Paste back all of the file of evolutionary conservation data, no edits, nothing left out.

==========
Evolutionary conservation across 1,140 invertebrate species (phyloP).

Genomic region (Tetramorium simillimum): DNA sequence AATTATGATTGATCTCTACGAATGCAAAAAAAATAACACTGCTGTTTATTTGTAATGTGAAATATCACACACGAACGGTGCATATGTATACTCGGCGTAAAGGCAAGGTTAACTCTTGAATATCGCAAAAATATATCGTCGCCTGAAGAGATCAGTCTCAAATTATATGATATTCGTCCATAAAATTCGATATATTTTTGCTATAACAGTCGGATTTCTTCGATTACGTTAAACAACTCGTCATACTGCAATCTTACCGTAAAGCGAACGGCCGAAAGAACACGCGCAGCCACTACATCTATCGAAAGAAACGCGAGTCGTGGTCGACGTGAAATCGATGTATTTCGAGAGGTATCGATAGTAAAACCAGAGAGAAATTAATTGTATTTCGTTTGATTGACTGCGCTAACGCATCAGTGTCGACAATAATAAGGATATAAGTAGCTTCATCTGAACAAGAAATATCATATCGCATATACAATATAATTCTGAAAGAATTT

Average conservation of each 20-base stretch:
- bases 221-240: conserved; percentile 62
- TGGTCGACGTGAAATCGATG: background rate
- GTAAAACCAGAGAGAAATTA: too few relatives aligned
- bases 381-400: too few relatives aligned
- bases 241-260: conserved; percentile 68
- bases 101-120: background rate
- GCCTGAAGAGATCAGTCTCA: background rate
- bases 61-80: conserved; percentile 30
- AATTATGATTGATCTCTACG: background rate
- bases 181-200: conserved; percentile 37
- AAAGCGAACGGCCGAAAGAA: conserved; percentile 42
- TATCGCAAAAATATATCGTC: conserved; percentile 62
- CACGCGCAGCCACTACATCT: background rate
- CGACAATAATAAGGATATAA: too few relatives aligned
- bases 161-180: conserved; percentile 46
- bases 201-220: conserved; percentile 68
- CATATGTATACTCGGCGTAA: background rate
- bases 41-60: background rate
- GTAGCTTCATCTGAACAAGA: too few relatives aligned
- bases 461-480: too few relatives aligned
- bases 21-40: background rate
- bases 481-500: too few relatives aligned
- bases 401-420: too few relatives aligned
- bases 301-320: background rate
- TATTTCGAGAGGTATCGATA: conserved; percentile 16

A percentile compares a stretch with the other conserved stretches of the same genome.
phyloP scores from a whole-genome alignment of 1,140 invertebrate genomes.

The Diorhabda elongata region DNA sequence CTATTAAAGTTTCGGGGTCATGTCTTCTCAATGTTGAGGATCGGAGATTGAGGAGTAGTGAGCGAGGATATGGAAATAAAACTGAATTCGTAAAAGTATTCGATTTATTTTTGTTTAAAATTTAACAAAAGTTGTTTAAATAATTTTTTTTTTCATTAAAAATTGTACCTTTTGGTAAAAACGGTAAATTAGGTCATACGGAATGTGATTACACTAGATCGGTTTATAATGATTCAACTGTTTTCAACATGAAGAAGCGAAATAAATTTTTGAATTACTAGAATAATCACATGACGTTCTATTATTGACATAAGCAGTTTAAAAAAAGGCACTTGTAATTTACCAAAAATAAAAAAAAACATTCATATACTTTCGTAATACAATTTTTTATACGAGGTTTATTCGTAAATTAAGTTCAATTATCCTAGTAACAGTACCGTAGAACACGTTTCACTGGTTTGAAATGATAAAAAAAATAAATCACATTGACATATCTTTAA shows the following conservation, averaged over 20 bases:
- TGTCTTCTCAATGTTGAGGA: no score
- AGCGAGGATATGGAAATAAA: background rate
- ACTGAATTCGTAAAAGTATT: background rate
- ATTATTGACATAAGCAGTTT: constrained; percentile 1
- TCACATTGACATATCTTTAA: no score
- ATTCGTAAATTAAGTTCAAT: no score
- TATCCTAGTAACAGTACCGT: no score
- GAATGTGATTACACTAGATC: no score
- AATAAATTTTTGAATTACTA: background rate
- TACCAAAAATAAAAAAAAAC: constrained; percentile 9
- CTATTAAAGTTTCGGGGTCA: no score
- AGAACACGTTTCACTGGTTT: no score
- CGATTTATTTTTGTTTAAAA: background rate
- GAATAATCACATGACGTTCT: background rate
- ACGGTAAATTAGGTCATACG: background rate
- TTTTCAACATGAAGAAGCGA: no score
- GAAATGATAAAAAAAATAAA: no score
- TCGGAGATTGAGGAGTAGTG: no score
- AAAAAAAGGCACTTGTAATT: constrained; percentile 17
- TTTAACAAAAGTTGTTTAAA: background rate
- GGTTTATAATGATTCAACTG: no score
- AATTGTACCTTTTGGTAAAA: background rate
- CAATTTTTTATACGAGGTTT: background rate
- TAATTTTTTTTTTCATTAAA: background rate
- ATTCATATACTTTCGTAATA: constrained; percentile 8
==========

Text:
Evolutionary conservation across 1,140 invertebrate species (phyloP).

Genomic region (Tetramorium simillimum): DNA sequence AATTATGATTGATCTCTACGAATGCAAAAAAAATAACACTGCTGTTTATTTGTAATGTGAAATATCACACACGAACGGTGCATATGTATACTCGGCGTAAAGGCAAGGTTAACTCTTGAATATCGCAAAAATATATCGTCGCCTGAAGAGATCAGTCTCAAATTATATGATATTCGTCCATAAAATTCGATATATTTTTGCTATAACAGTCGGATTTCTTCGATTACGTTAAACAACTCGTCATACTGCAATCTTACCGTAAAGCGAACGGCCGAAAGAACACGCGCAGCCACTACATCTATCGAAAGAAACGCGAGTCGTGGTCGACGTGAAATCGATGTATTTCGAGAGGTATCGATAGTAAAACCAGAGAGAAATTAATTGTATTTCGTTTGATTGACTGCGCTAACGCATCAGTGTCGACAATAATAAGGATATAAGTAGCTTCATCTGAACAAGAAATATCATATCGCATATACAATATAATTCTGAAAGAATTT

Average conservation of each 20-base stretch:
- bases 221-240: conserved; percentile 62
- TGGTCGACGTGAAATCGATG: background rate
- GTAAAACCAGAGAGAAATTA: too few relatives aligned
- bases 381-400: too few relatives aligned
- bases 241-260: conserved; percentile 68
- bases 101-120: background rate
- GCCTGAAGAGATCAGTCTCA: background rate
- bases 61-80: conserved; percentile 30
- AATTATGATTGATCTCTACG: background rate
- bases 181-200: conserved; percentile 37
- AAAGCGAACGGCCGAAAGAA: conserved; percentile 42
- TATCGCAAAAATATATCGTC: conserved; percentile 62
- CACGCGCAGCCACTACATCT: background rate
- CGACAATAATAAGGATATAA: too few relatives aligned
- bases 161-180: conserved; percentile 46
- bases 201-220: conserved; percentile 68
- CATATGTATACTCGGCGTAA: background rate
- bases 41-60: background rate
- GTAGCTTCATCTGAACAAGA: too few relatives aligned
- bases 461-480: too few relatives aligned
- bases 21-40: background rate
- bases 481-500: too few relatives aligned
- bases 401-420: too few relatives aligned
- bases 301-320: background rate
- TATTTCGAGAGGTATCGATA: conserved; percentile 16

A percentile compares a stretch with the other conserved stretches of the same genome.
phyloP scores from a whole-genome alignment of 1,140 invertebrate genomes.

The Diorhabda elongata region DNA sequence CTATTAAAGTTTCGGGGTCATGTCTTCTCAATGTTGAGGATCGGAGATTGAGGAGTAGTGAGCGAGGATATGGAAATAAAACTGAATTCGTAAAAGTATTCGATTTATTTTTGTTTAAAATTTAACAAAAGTTGTTTAAATAATTTTTTTTTTCATTAAAAATTGTACCTTTTGGTAAAAACGGTAAATTAGGTCATACGGAATGTGATTACACTAGATCGGTTTATAATGATTCAACTGTTTTCAACATGAAGAAGCGAAATAAATTTTTGAATTACTAGAATAATCACATGACGTTCTATTATTGACATAAGCAGTTTAAAAAAAGGCACTTGTAATTTACCAAAAATAAAAAAAAACATTCATATACTTTCGTAATACAATTTTTTATACGAGGTTTATTCGTAAATTAAGTTCAATTATCCTAGTAACAGTACCGTAGAACACGTTTCACTGGTTTGAAATGATAAAAAAAATAAATCACATTGACATATCTTTAA shows the following conservation, averaged over 20 bases:
- TGTCTTCTCAATGTTGAGGA: no score
- AGCGAGGATATGGAAATAAA: background rate
- ACTGAATTCGTAAAAGTATT: background rate
- ATTATTGACATAAGCAGTTT: constrained; percentile 1
- TCACATTGACATATCTTTAA: no score
- ATTCGTAAATTAAGTTCAAT: no score
- TATCCTAGTAACAGTACCGT: no score
- GAATGTGATTACACTAGATC: no score
- AATAAATTTTTGAATTACTA: background rate
- TACCAAAAATAAAAAAAAAC: constrained; percentile 9
- CTATTAAAGTTTCGGGGTCA: no score
- AGAACACGTTTCACTGGTTT: no score
- CGATTTATTTTTGTTTAAAA: background rate
- GAATAATCACATGACGTTCT: background rate
- ACGGTAAATTAGGTCATACG: background rate
- TTTTCAACATGAAGAAGCGA: no score
- GAAATGATAAAAAAAATAAA: no score
- TCGGAGATTGAGGAGTAGTG: no score
- AAAAAAAGGCACTTGTAATT: constrained; percentile 17
- TTTAACAAAAGTTGTTTAAA: background rate
- GGTTTATAATGATTCAACTG: no score
- AATTGTACCTTTTGGTAAAA: background rate
- CAATTTTTTATACGAGGTTT: background rate
- TAATTTTTTTTTTCATTAAA: background rate
- ATTCATATACTTTCGTAATA: constrained; percentile 8